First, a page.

Social security has long been regarded as the third rail of American politics. The program is so sacrosanct that even Republicans are normally reluctant to call for cuts to social security. A vast majority of Americans want the social security program to be protected. Notably, older Americans are particularly strong defenders of social security. Even nearly three-quarters of Republicans, want to not only preserve social security, but they also want to expand the program.
However, make no mistake in understanding the position of the 114th congress on social security. The current Republican-dominated Congress wants to cut social security benefits. The GOP-controlled House signaled their intent to do just that, the very first day they were in session, when they modified the chamber’s rules to jeopardize social security disability payments. The Republican plan would imperil disabled Americans, who could see close to twenty percent reductions in their already meager incomes.
Attacking disability payments is just the tip of the iceberg. House Budget Committee Chair Tom Price (R-GA) made that clear on Monday in a speech at the Heritage Action for America “Conservative Policy Summit”. At the summit, Price stated:
On the issue of Social Security, it has indeed been the third rail as Tim [Chapman, COO for Heritage Action] mentioned, and what I’m hopeful is what the Budget Committee will be able do is to is begin to normalize the discussion and debate about Social Security. This is a program that right now on its current course will not be able to provide 75 or 80 percent of the benefits that individuals have paid into in a relatively short period of time. That’s not a responsible position to say, ‘You don’t need to do anything to do it.’
So all the kinds of things you know about – whether it’s means testing, whether it’s increasing the age of eligibility. The kind of choices — whether it’s providing much greater choices for individuals to voluntarily select the kind of manner in which they believe they ought to be able to invest their working dollars as they go through their lifetime. All those things ought to be on the table and discussed.
In 2005, George W. Bush tried to push a plan to privatize social security, but it collapsed under the weight of public pressure, and the idea never reached a vote in the House. Today’s Republican Party however is determined to tackle the issue again, and cuts to social security would stand a strong chance of passing both houses of Congress. President Obama should veto any such proposal. However, activists need to keep pressure on the White House to make sure the president stands firm on opposing any cuts to the social security program. In 2013, the President initially proposed a plan that included chained CPI for social security benefits. Facing criticism from his left flank, he later dropped that proposal.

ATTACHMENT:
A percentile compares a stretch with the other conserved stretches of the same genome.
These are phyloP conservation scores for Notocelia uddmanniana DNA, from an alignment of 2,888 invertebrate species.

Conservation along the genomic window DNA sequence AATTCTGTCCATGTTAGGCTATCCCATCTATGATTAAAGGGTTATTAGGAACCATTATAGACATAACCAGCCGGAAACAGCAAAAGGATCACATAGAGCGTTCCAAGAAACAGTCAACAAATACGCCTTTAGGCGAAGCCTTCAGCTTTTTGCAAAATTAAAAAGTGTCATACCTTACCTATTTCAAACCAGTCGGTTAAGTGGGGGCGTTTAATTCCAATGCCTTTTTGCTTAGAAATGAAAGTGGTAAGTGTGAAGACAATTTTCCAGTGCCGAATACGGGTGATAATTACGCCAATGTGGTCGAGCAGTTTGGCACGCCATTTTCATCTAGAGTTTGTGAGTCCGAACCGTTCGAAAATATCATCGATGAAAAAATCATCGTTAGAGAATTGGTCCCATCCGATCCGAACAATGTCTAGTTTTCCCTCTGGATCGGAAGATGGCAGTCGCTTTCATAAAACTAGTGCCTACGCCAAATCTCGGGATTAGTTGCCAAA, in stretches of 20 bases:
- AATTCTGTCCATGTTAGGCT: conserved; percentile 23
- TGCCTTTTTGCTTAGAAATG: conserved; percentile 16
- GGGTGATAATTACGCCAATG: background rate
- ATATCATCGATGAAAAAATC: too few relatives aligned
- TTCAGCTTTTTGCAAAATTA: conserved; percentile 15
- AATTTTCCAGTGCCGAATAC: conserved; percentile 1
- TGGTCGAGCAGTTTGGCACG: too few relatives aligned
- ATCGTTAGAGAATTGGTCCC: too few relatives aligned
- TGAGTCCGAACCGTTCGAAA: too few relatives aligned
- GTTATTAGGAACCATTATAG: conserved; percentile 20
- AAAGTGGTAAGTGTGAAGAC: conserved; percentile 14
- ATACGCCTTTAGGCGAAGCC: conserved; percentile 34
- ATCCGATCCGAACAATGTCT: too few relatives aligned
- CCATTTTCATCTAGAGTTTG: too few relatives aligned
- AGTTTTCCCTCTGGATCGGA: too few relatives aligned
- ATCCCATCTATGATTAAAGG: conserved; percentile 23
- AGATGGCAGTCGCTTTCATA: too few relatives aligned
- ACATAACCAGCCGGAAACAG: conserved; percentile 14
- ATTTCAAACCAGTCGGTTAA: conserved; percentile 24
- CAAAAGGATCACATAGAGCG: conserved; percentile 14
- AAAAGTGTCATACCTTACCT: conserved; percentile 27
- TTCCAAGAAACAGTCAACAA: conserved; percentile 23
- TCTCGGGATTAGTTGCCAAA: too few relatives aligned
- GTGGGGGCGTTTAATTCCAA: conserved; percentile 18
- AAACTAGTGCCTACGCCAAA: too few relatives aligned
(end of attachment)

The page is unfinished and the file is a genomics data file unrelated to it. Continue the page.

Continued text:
Many conservative voters chose to elect Republicans on the promise of tax cuts and spending cuts. Many of those voters also assumed that the Republicans wouldn’t dare touch social security. They thought, and hoped, those promised spending cuts would only go after programs that didn’t affect them personally. However, as House Budget Committee Chair Tom Price has made abundantly clear, he has social security in his gun sights. For Americans who depend upon the program for disability or retirement income, the GOP plan promises greater hardship in the years to come. If the Republican plan is implemented, some of the suffering will be brought to bear on delusional conservative voters who thought they would be spared any pain from the GOP budget ax. They are going after social security, and if you voted for them, your future suffering was self-inflicted.